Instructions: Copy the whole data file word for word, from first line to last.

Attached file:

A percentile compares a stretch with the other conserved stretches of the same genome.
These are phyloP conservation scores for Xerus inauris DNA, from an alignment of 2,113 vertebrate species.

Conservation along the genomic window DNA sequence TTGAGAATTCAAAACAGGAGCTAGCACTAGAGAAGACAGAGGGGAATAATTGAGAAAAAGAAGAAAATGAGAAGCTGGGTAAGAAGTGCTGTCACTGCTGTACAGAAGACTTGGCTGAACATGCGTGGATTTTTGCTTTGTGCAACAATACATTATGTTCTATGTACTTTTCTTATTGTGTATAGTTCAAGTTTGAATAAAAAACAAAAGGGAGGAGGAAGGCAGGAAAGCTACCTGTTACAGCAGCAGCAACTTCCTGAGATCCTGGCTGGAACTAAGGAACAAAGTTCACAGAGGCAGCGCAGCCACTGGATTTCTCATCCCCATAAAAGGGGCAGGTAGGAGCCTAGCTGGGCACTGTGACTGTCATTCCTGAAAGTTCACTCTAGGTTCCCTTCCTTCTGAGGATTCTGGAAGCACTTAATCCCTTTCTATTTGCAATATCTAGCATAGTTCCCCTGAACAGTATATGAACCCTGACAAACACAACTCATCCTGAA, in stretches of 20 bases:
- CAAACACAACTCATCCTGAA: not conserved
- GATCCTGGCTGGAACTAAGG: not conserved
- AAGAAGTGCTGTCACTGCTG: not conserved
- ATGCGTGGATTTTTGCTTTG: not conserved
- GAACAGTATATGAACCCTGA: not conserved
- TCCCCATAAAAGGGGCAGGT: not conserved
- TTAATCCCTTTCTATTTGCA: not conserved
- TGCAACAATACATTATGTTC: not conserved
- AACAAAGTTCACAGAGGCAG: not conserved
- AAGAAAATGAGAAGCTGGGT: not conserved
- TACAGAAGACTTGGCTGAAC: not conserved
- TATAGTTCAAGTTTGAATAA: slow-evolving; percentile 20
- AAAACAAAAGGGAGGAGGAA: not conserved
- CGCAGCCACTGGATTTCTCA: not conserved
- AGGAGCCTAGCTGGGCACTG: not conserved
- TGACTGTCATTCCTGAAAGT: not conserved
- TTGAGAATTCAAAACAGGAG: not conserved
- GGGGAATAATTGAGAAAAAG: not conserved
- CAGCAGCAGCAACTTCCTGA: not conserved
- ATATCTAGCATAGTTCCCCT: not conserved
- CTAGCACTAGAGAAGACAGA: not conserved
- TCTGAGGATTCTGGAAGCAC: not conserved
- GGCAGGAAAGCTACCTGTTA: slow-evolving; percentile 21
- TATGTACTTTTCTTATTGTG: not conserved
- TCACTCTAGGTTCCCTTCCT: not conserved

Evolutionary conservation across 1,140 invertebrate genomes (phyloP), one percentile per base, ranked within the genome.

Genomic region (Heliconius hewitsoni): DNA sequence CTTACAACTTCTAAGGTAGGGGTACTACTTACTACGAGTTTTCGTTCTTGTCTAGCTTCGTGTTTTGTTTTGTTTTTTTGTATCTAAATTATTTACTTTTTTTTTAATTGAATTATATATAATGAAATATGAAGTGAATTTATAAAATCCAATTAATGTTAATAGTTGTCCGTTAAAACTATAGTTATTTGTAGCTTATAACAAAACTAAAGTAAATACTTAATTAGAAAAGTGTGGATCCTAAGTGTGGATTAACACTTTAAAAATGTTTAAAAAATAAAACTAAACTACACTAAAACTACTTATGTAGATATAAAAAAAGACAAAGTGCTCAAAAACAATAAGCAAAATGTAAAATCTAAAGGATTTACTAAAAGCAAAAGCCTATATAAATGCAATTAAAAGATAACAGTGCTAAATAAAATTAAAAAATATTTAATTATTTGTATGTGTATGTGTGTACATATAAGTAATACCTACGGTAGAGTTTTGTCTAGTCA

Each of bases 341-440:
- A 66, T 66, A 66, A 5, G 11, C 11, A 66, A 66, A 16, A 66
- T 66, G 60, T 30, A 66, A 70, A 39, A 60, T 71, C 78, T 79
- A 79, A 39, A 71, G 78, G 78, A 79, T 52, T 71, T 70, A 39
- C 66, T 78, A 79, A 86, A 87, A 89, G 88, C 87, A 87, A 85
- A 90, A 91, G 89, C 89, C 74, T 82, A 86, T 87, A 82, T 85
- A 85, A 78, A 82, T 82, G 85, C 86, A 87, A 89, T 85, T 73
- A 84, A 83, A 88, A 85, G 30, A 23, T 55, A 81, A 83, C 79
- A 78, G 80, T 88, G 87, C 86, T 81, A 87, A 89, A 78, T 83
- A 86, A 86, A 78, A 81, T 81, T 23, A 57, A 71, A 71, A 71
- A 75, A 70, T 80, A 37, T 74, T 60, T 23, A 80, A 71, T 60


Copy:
A percentile compares a stretch with the other conserved stretches of the same genome.
These are phyloP conservation scores for Xerus inauris DNA, from an alignment of 2,113 vertebrate species.

Conservation along the genomic window DNA sequence TTGAGAATTCAAAACAGGAGCTAGCACTAGAGAAGACAGAGGGGAATAATTGAGAAAAAGAAGAAAATGAGAAGCTGGGTAAGAAGTGCTGTCACTGCTGTACAGAAGACTTGGCTGAACATGCGTGGATTTTTGCTTTGTGCAACAATACATTATGTTCTATGTACTTTTCTTATTGTGTATAGTTCAAGTTTGAATAAAAAACAAAAGGGAGGAGGAAGGCAGGAAAGCTACCTGTTACAGCAGCAGCAACTTCCTGAGATCCTGGCTGGAACTAAGGAACAAAGTTCACAGAGGCAGCGCAGCCACTGGATTTCTCATCCCCATAAAAGGGGCAGGTAGGAGCCTAGCTGGGCACTGTGACTGTCATTCCTGAAAGTTCACTCTAGGTTCCCTTCCTTCTGAGGATTCTGGAAGCACTTAATCCCTTTCTATTTGCAATATCTAGCATAGTTCCCCTGAACAGTATATGAACCCTGACAAACACAACTCATCCTGAA, in stretches of 20 bases:
- CAAACACAACTCATCCTGAA: not conserved
- GATCCTGGCTGGAACTAAGG: not conserved
- AAGAAGTGCTGTCACTGCTG: not conserved
- ATGCGTGGATTTTTGCTTTG: not conserved
- GAACAGTATATGAACCCTGA: not conserved
- TCCCCATAAAAGGGGCAGGT: not conserved
- TTAATCCCTTTCTATTTGCA: not conserved
- TGCAACAATACATTATGTTC: not conserved
- AACAAAGTTCACAGAGGCAG: not conserved
- AAGAAAATGAGAAGCTGGGT: not conserved
- TACAGAAGACTTGGCTGAAC: not conserved
- TATAGTTCAAGTTTGAATAA: slow-evolving; percentile 20
- AAAACAAAAGGGAGGAGGAA: not conserved
- CGCAGCCACTGGATTTCTCA: not conserved
- AGGAGCCTAGCTGGGCACTG: not conserved
- TGACTGTCATTCCTGAAAGT: not conserved
- TTGAGAATTCAAAACAGGAG: not conserved
- GGGGAATAATTGAGAAAAAG: not conserved
- CAGCAGCAGCAACTTCCTGA: not conserved
- ATATCTAGCATAGTTCCCCT: not conserved
- CTAGCACTAGAGAAGACAGA: not conserved
- TCTGAGGATTCTGGAAGCAC: not conserved
- GGCAGGAAAGCTACCTGTTA: slow-evolving; percentile 21
- TATGTACTTTTCTTATTGTG: not conserved
- TCACTCTAGGTTCCCTTCCT: not conserved

Evolutionary conservation across 1,140 invertebrate genomes (phyloP), one percentile per base, ranked within the genome.

Genomic region (Heliconius hewitsoni): DNA sequence CTTACAACTTCTAAGGTAGGGGTACTACTTACTACGAGTTTTCGTTCTTGTCTAGCTTCGTGTTTTGTTTTGTTTTTTTGTATCTAAATTATTTACTTTTTTTTTAATTGAATTATATATAATGAAATATGAAGTGAATTTATAAAATCCAATTAATGTTAATAGTTGTCCGTTAAAACTATAGTTATTTGTAGCTTATAACAAAACTAAAGTAAATACTTAATTAGAAAAGTGTGGATCCTAAGTGTGGATTAACACTTTAAAAATGTTTAAAAAATAAAACTAAACTACACTAAAACTACTTATGTAGATATAAAAAAAGACAAAGTGCTCAAAAACAATAAGCAAAATGTAAAATCTAAAGGATTTACTAAAAGCAAAAGCCTATATAAATGCAATTAAAAGATAACAGTGCTAAATAAAATTAAAAAATATTTAATTATTTGTATGTGTATGTGTGTACATATAAGTAATACCTACGGTAGAGTTTTGTCTAGTCA

Each of bases 341-440:
- A 66, T 66, A 66, A 5, G 11, C 11, A 66, A 66, A 16, A 66
- T 66, G 60, T 30, A 66, A 70, A 39, A 60, T 71, C 78, T 79
- A 79, A 39, A 71, G 78, G 78, A 79, T 52, T 71, T 70, A 39
- C 66, T 78, A 79, A 86, A 87, A 89, G 88, C 87, A 87, A 85
- A 90, A 91, G 89, C 89, C 74, T 82, A 86, T 87, A 82, T 85
- A 85, A 78, A 82, T 82, G 85, C 86, A 87, A 89, T 85, T 73
- A 84, A 83, A 88, A 85, G 30, A 23, T 55, A 81, A 83, C 79
- A 78, G 80, T 88, G 87, C 86, T 81, A 87, A 89, A 78, T 83
- A 86, A 86, A 78, A 81, T 81, T 23, A 57, A 71, A 71, A 71
- A 75, A 70, T 80, A 37, T 74, T 60, T 23, A 80, A 71, T 60